MERS virus: what it is and why it's made news

MERS in the headlines

Over the last week, news reports have emerged about two patients who were being kept in isolation and being screened for the Middle East respiratory syndrome (MERS-CoV) virus in Manchester.

The patients were admitted to the Manchester Royal Infirmary Hospital, after returning from the Middle East and presenting with symptoms of this virus. These suspected cases of MERS led to the temporary closure of the hospital's A&E department.

The A&E department has since reopened and both patients have tested negative for the disease, Public Health England have today confirmed.

How is the MERS virus transmitted and how common is it?

MERS is passed between animals - usually camels - and humans. The virus was first isolated from a patient who died from a severe respiratory illness in June 2012, in Jeddah, Saudi Arabia.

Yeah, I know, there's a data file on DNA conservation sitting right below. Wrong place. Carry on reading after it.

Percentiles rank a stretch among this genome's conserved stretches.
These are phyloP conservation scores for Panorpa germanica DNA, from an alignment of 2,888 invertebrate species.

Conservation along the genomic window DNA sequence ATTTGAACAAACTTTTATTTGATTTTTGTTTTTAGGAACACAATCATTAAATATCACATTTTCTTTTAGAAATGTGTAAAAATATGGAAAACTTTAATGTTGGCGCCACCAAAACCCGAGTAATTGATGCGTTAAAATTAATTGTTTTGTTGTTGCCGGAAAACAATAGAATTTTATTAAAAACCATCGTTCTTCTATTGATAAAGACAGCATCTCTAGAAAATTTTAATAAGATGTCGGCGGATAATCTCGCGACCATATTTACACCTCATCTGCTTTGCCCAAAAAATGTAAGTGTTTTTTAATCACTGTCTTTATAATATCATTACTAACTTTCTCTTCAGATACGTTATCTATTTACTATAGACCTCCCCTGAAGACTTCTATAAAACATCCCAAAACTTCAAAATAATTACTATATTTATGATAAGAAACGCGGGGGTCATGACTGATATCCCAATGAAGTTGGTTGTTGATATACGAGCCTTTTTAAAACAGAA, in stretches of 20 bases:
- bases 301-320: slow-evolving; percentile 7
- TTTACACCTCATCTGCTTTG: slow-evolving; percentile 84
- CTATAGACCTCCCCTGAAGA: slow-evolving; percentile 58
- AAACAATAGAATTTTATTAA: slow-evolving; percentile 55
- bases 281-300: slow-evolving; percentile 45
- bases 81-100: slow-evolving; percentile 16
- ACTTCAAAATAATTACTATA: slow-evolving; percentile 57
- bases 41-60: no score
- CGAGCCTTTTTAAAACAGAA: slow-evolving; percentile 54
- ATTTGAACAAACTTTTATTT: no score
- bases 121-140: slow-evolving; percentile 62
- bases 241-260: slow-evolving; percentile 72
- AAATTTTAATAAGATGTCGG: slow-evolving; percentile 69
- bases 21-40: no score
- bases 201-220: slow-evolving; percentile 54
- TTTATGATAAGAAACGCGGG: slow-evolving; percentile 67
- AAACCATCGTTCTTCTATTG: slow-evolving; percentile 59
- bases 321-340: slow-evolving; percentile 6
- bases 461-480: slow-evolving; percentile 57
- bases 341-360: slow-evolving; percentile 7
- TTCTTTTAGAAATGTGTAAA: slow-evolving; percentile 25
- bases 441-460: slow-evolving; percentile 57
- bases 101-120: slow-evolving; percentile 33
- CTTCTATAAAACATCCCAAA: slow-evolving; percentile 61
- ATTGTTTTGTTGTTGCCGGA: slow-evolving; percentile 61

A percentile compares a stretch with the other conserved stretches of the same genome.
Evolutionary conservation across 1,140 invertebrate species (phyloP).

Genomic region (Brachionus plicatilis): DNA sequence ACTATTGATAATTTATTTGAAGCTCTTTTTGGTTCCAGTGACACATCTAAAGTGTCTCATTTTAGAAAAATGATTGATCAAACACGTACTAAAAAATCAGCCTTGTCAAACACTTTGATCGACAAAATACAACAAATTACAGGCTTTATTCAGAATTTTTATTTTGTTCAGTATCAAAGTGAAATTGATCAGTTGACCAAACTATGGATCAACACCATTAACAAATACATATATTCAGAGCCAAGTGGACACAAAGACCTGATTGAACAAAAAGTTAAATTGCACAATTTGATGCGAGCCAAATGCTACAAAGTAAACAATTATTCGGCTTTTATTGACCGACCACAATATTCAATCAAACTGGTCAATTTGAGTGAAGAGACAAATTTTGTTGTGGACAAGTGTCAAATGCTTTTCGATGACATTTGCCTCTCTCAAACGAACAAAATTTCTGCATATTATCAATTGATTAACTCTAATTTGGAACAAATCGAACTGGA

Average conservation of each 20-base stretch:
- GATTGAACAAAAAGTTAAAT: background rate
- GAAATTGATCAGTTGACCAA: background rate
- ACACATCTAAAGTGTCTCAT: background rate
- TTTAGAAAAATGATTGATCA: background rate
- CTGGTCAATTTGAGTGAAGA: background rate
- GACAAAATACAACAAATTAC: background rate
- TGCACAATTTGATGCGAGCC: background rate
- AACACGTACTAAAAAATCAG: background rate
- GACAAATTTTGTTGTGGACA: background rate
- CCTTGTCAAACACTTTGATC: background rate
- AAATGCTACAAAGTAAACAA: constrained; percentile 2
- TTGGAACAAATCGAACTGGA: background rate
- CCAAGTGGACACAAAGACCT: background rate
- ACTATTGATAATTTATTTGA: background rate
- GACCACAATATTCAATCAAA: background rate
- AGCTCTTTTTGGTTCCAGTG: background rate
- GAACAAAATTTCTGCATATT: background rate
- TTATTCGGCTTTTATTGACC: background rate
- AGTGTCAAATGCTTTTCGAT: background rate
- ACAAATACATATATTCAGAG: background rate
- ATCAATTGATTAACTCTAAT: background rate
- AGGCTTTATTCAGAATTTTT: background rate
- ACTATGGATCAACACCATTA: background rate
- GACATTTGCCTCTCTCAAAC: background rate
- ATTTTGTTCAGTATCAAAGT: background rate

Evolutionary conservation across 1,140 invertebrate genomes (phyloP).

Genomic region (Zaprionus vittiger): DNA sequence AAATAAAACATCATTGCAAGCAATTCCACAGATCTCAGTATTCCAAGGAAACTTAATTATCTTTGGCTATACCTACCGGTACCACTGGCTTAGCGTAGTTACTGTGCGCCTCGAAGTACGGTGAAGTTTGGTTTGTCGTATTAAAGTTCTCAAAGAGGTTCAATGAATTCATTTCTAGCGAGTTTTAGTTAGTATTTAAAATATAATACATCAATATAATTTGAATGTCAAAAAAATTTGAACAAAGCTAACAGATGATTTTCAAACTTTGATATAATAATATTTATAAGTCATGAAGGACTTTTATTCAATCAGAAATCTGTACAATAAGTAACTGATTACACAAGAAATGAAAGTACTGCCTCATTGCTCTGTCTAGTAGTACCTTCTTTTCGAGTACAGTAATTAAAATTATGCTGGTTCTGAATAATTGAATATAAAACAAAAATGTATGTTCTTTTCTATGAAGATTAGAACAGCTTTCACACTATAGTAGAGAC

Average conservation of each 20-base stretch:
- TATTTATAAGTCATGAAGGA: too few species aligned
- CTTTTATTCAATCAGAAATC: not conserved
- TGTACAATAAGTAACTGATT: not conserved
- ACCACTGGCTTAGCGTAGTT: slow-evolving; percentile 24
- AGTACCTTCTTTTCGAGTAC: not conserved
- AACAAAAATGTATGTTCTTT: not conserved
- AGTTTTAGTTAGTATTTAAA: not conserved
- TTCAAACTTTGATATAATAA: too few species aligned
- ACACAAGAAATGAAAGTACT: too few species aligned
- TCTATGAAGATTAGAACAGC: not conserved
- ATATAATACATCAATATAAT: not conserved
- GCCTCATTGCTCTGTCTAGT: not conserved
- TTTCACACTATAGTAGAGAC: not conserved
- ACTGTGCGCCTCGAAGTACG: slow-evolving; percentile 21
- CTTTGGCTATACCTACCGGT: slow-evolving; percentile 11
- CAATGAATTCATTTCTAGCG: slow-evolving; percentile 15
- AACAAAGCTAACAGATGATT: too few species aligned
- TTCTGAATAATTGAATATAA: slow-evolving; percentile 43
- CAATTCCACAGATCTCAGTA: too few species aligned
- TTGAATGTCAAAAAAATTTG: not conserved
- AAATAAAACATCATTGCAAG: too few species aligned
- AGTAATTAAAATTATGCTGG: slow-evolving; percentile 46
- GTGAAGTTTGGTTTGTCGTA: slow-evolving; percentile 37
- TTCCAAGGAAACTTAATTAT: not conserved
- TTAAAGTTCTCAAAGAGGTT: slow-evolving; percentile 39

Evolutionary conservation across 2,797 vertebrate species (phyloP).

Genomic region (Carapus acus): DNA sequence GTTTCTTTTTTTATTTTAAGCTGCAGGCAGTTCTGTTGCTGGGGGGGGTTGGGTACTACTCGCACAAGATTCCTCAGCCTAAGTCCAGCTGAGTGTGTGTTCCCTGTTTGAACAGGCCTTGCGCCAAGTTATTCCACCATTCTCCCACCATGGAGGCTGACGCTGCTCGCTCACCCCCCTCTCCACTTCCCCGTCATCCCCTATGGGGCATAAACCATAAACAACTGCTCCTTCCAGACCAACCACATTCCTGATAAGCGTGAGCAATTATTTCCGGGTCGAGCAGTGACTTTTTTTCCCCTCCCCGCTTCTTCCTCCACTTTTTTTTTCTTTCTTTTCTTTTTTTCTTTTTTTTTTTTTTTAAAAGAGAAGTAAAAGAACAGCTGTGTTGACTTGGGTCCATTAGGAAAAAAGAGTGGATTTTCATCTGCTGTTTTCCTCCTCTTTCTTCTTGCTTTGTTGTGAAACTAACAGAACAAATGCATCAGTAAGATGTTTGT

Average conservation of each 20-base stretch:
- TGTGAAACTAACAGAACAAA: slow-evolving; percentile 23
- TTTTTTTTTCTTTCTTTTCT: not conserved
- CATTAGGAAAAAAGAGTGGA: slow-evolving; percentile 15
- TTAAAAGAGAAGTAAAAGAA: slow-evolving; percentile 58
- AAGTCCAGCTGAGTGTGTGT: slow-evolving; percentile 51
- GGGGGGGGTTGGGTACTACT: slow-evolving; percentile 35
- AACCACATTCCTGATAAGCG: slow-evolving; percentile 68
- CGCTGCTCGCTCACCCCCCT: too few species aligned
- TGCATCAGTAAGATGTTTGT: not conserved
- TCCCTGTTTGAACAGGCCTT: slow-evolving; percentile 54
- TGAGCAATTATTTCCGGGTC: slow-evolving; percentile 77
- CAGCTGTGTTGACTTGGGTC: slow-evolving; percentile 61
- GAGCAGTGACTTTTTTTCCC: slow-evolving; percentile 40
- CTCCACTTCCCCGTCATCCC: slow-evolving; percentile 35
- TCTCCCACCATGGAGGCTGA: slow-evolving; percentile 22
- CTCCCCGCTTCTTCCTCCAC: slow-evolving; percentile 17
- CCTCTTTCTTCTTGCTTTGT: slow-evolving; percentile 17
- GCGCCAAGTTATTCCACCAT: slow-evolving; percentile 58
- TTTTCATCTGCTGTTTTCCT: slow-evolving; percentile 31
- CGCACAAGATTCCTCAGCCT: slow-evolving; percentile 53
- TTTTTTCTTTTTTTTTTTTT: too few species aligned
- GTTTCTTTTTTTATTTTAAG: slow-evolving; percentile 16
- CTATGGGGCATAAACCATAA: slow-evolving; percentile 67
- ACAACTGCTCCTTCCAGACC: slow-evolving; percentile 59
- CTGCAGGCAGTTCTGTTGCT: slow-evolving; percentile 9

Although most cases of MERS have occurred in Saudi Arabia and the United Arab Emirates, cases have also been reported in Europe, the USA and Asia, in people who have travelled from the Middle East or their contacts.

Four people have been diagnosed with the disease in Britain, the last in February 2013.

What are the typical symptoms of MERS and how does the virus spread?

A typical case of MERS includes of fever, cough, and/or shortness of breath and gastrointestinal symptoms, including diarrhoea. Severe cases can cause respiratory failure that requires mechanical ventilation and support in an intensive-care unit.

The World Health Organisation has said that there are no known cases of MERS spreading throughout the community, although there are some cases where transmission of the virus has occurred in hospital. To catch the virus, a person would have to come into close contact with somebody who is already infected with MERS.

What is the risk of catching MERS in the UK?

Public Health England reports that the risk of contracting MERS infection in the UK remains very low.

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